Evaluating the sensitivity of radical chemistry and ozone formation to ambient VOCs and NOxin Beijing

Lisa K. Whalley*, Eloise J. Slater, Robert Woodward-Massey, Chunxiang Ye, James D. Lee, Freya Squires, James R. Hopkins, Rachel E. Dunmore, Marvin Shaw, Jacqueline F. Hamilton, Alastair C. Lewis, Archit Mehra, Stephen D. Worrall, Asan Bacak, Thomas J. Bannan, Hugh Coe, Carl J. Percival, Bin Ouyang, Roderic L. Jones, Leigh R. CrilleyLouisa J. Kramer, William J. Bloss, Tuan Vu, Simone Kotthaus, Sue Grimmond, Yele Sun, Weiqi Xu, Siyao Yue, Lujie Ren, W. Joe, C. Nicholas Hewitt, Xinming Wang, Pingqing Fu, Dwayne E. Heard

*Corresponding author for this work

Research output: Contribution to journalArticlepeer-review

Abstract

Measurements of OH, HO2, complex RO2 (alkene-and aromatic-related RO2) and total RO2 radicals taken during the integrated Study of AIR Pollution PROcesses in Beijing (AIRPRO) campaign in central Beijing in the summer of 2017, alongside observations of OH reactivity, are presented. The concentrations of radicals were elevated, with OH reaching up to 2:8 × 107 molecule cm-3, HO2 peaking at 1 × 109 molecule cm-3 and the total RO2 concentration reaching 5:5×109 molecule cm-3. OH reactivity (k.OH/) peaked at 89 s-1 during the night, with a minimum during the afternoon of 22s-1 on average. An experimental budget analysis, in which the rates of production and destruction of the radicals are compared, highlighted that although the sources and sinks of OH were balanced under high NO concentrations, the OH sinks exceeded the known sources (by 15 ppbvh-1) under the very low NO conditions (< 0:5ppbv) experienced in the afternoons, demonstrating a missing OH source consistent with previous studies under high volatile organic compound (VOC) emissions and low NO loadings. Under the highest NO mixing ratios (104 ppbv), the HO2 production rate exceeded the rate of destruction by 50ppbvh-1, whilst the rate of destruction of total RO2 exceeded the production by the same rate, indicating that the net propagation rate of RO2 to HO2 may be substantially slower than assumed. If just 10 % of the RO2 radicals propagate to HO2 upon reaction with NO, the HO2 and RO2 budgets could be closed at high NO, but at low NO this lower RO2 to HO2 propagation rate revealed a missing RO2 sink that was similar in magnitude to the missing OH source. A detailed box model that incorporated the latest Master Chemical Mechanism (MCM3.3.1) reproduced the observed OH concentrations well but over-predicted the observed HO2 under low concentrations of NO (< 1ppbv) and under-predicted RO2 (both the complex RO2 fraction and other RO2 types which we classify as simple RO2) most significantly at the highest NO concentrations. The model also under-predicted the observed k.OH/consistently by 10s-1 across all NOx levels, highlighting that the good agreement for OH was fortuitous due to a cancellation of missing OH source and sink terms in its budget. Including heterogeneous loss of HO2 to aerosol surfaces did reduce the modelled HO2 concentrations in line with the observations but only at NO mixing ratios < 0:3ppbv. The inclusion of Cl atoms, formed from the photolysis of nitryl chloride, enhanced the modelled RO2 concentration on several mornings when the Cl atom concentration was calculated to exceed 1 × 104 atoms cm-3 and could reconcile the modelled and measured RO2 concentrations at these times. However, on other mornings, when the Cl atom concentration was lower, large under-predictions in total RO2 remained. Furthermore, the inclusion of Cl atom chemistry did not enhance the modelled RO2 beyond the first few hours after sunrise and so was unable to resolve the modelled under-prediction in RO2 observed at other times of the day. Model scenarios, in which missing VOC reactivity was included as an additional reaction that converted OH to RO2, highlighted that the modelled OH, HO2 and RO2 concentrations were sensitive to the choice of RO2 product. The level of modelled to measured agreement for HO2 and RO2 (both complex and simple) could be improved if the missing OH reactivity formed a larger RO2 species that was able to undergo reaction with NO, followed by isomerisation reactions reforming other RO2 species, before eventually generating HO2. In this work an a-pinene-derived RO2 species was used as an example. In this simulation, consistent with the experimental budget analysis, the model underestimated the observed OH, indicating a missing OH source. The model uncertainty, with regards to the types of RO2 species present and the radicals they form upon reaction with NO (HO2 directly or another RO2 species), leads to over an order of magnitude less O3 production calculated from the predicted peroxy radicals than calculated from the observed peroxy radicals at the highest NO concentrations. This demonstrates the rate at which the larger RO2 species propagate to HO2, to another RO2 or indeed to OH needs to be understood to accurately simulate the rate of ozone production in environments such as Beijing, where large multifunctional VOCs are likely present.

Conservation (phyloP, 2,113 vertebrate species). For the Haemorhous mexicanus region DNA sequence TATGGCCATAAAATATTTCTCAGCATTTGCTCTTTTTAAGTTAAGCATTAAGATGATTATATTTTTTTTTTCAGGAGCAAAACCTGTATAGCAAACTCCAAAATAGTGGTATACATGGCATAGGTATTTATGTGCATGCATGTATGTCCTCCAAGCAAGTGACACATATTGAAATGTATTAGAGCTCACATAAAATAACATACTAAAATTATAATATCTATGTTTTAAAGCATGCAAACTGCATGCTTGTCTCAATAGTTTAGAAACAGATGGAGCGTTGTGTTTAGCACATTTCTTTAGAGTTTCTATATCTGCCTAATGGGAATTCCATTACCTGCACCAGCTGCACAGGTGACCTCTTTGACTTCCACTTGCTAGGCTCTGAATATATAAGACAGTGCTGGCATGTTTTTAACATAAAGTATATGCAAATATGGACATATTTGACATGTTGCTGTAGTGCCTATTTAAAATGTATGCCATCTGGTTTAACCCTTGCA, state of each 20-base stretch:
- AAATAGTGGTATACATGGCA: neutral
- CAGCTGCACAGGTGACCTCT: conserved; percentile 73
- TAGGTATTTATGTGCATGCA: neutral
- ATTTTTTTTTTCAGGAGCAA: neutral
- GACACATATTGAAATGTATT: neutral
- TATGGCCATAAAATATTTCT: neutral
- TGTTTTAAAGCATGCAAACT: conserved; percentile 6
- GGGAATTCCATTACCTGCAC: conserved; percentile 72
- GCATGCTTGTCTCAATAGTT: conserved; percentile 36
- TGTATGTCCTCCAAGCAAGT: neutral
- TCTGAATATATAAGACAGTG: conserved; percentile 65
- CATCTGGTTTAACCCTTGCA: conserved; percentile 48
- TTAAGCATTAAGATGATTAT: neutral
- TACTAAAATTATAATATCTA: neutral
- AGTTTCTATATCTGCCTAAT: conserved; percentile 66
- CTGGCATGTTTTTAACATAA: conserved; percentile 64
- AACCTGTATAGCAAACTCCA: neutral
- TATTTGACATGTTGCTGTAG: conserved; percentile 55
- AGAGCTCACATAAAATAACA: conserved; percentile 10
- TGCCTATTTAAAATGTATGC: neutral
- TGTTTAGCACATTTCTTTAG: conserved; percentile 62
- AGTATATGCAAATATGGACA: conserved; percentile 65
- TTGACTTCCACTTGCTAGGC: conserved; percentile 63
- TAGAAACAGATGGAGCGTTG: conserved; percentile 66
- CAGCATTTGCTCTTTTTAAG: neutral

Original languageEnglish
Article number21252021
Pages (from-to)2125-2147
Number of pages23
JournalAtmospheric Chemistry and Physics
Volume21
Issue number3
DOIs
Publication statusPublished - 12 Feb 2021

Bibliographical note

© Author(s) 2021. This work is distributed under
the Creative Commons Attribution 4.0 License.

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